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Improving WebRTC video conferencing

From: Jim Garrett
Subject: Improving WebRTC video conferencing
Date: Sat, 11 Jul 2020 12:48:27 -0400

I've been trying out various Jitsi Meet instances (including the
FSF's) and BigBlueButton (BBB) instances and it seems that both could
use some improvement.  I think the issue concerns WebRTC but I don't
know how to move forward.  I think we're currently failing to match
Zoom in quality and we need to figure out how to address the issues

WebRTC ("Web real-time communications") is a standard implemented in
many browsers for interacting with the camera, microphone, and also
handling signal processing and encoding/decoding.  I'm not an
expert, but it seems that Jitsi Meet and BBB are not really handling
the low-level stuff.  So when things don't work, or don't work well
enough, how does one fix it?  How do we even diagnose it, when we have
a variety of browsers and browser versions?

Interestingly, the issues I've had in meetings mostly concern audio,
not video:
- Some participants' sound-cancellation worked poorly, so they get an
  echo when they talk.  (Cancellation of local audio is a part of the
  WebRTC standard.)
- Some participants' audio corrupted into a high-pitched unintelligible
  form resembling Animal Crossing creatures.  If you don't happen to
  have family members using this non-free game software, think Charlie
  Brown adults' speech sped up and raised about 3 octaves.

These issues are intermittent, affecting some people but not others.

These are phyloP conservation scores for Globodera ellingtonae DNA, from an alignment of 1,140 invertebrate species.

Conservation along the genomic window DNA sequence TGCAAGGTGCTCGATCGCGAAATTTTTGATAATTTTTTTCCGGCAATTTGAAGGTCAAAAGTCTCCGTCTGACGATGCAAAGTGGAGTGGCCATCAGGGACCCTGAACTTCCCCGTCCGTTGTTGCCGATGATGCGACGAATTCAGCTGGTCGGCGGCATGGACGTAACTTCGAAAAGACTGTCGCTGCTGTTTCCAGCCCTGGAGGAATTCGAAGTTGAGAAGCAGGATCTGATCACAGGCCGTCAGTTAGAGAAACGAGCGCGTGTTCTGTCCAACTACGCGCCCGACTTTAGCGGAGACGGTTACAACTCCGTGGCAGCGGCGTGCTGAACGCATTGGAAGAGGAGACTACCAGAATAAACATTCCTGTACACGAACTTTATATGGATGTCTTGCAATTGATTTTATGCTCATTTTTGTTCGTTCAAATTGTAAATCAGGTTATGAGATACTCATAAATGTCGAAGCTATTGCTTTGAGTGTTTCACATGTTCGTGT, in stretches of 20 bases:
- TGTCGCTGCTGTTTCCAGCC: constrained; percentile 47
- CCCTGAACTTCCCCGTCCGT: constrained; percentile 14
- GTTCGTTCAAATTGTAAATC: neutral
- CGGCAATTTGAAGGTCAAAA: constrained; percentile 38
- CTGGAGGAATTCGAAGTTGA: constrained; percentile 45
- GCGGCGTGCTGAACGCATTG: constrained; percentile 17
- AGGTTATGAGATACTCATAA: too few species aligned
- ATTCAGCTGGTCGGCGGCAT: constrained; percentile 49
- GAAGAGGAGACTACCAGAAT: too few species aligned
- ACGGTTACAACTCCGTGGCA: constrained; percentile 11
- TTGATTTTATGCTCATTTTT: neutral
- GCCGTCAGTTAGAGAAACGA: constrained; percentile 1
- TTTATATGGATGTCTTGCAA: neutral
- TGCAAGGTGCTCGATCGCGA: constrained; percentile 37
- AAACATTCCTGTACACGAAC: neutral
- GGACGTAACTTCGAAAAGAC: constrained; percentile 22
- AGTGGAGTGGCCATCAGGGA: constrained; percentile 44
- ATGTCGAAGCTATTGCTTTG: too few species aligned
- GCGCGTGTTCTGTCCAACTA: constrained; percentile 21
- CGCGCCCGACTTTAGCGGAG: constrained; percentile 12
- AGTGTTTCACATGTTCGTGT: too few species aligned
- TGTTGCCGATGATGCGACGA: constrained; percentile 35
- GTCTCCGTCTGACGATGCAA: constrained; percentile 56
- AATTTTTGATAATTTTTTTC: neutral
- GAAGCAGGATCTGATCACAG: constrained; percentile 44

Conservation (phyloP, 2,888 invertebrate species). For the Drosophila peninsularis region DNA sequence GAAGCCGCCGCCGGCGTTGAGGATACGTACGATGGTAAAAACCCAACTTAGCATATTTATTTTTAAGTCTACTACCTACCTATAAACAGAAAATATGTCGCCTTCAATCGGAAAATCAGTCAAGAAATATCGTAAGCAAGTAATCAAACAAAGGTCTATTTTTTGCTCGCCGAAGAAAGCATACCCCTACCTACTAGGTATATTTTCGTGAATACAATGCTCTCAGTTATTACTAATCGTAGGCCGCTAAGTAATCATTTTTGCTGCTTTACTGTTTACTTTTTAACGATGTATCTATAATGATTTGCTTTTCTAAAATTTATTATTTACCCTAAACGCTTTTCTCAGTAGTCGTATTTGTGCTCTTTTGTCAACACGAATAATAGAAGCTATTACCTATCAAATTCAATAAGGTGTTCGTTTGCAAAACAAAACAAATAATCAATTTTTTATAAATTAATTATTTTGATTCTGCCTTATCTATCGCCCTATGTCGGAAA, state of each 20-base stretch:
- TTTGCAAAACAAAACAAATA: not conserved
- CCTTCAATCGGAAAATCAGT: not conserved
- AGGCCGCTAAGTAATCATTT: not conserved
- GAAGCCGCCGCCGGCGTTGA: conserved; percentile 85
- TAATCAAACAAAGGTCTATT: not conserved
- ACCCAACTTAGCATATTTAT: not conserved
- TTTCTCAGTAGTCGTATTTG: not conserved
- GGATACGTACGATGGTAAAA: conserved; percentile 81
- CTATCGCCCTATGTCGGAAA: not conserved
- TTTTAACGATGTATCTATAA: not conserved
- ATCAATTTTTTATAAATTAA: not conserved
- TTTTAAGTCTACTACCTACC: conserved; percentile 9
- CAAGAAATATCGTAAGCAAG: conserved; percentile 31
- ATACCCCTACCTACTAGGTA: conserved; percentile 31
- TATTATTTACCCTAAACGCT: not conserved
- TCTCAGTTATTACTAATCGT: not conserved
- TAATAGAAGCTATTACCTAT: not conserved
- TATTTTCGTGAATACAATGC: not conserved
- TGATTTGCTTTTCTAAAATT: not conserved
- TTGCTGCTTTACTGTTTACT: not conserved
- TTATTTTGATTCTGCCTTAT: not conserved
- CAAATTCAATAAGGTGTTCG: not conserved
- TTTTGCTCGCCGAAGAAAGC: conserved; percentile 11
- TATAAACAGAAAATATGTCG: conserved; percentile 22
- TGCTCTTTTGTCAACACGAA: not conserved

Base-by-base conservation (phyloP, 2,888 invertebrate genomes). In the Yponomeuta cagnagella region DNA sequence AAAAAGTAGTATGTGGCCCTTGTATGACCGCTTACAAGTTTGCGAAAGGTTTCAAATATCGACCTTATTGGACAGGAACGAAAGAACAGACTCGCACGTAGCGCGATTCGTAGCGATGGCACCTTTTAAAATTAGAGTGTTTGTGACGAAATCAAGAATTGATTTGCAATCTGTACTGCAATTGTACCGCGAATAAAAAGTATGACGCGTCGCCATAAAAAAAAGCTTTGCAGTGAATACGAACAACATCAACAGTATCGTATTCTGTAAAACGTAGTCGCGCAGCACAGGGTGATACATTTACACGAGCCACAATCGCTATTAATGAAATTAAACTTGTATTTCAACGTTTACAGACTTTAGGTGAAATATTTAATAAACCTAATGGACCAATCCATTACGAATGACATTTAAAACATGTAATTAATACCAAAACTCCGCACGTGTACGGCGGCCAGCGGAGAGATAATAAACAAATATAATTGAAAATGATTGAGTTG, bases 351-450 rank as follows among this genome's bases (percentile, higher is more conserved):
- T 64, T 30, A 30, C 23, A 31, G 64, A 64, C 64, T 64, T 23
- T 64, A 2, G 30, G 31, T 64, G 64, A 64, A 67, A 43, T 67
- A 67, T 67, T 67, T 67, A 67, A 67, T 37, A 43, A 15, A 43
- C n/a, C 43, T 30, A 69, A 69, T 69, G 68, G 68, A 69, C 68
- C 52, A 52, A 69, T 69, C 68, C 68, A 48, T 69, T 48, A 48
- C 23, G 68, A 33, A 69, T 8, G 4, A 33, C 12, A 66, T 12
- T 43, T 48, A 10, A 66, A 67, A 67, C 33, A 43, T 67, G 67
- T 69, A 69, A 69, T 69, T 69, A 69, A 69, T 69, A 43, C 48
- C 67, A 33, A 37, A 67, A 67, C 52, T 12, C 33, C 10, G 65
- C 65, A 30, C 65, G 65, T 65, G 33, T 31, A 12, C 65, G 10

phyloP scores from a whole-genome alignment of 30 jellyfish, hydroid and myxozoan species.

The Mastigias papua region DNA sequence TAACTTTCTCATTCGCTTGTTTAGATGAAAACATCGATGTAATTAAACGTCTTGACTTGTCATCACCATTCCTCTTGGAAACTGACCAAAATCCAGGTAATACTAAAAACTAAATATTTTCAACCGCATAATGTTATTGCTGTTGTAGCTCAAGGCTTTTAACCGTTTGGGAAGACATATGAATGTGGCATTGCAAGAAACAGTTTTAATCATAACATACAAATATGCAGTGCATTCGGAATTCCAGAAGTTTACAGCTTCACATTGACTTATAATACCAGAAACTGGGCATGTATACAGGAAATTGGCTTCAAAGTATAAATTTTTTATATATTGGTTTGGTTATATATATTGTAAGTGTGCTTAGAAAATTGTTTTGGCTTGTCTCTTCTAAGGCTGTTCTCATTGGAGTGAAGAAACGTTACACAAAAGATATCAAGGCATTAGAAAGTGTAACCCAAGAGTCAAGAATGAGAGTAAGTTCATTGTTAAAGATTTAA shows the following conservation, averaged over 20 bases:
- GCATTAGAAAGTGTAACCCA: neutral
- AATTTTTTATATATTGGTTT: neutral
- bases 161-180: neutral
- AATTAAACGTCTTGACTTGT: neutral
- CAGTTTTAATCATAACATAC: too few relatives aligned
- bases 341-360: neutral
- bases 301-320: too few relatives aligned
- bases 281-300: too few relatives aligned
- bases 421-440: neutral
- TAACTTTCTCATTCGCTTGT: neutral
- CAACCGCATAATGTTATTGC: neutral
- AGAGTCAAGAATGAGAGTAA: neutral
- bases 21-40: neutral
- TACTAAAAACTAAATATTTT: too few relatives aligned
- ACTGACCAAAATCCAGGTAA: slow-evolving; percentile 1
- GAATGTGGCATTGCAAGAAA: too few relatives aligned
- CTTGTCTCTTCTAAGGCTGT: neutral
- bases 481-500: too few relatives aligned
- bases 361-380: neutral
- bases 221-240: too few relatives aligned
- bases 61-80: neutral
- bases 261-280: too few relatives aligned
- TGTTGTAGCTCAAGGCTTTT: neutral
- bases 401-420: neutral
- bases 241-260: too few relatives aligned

Quality software behavior requires that if we can't fix the problem, 
at least we identify conditions for which the software will work
successfully.  Most likely this comes down to browser and version
(hence the WebRTC implementation).  Maybe this is already the case and
that browser is Chrome/Chromium; if so, this poses another problem
because Chromium is not fully Free.

While audio has been problematic, video has worked pretty well.
Occasionally someone has failed to get their video to work.

Why am I posting this here rather than going directly to the
projects themselves?  I'm not a developer and would
appreciate the ideas of this community before I do that.

The best way I can think of to move forward is for these systems to log
users' browsers and versions, and query them at the end of the session
to rate and comment on their experience.  This would provide data that
might indicate specific browsers and versions--or interactions among
them!--that cause problems.  Then developers can start to identify if
in fact issues are specific to browser versions.

There's a question of how we can gather user data for important
software improvement efforts while respecting privacy (if in fact data
logging is the way to address these issues).  Any thoughts on how to
manage this?

Thanks for your thoughts.

-Jim Garrett

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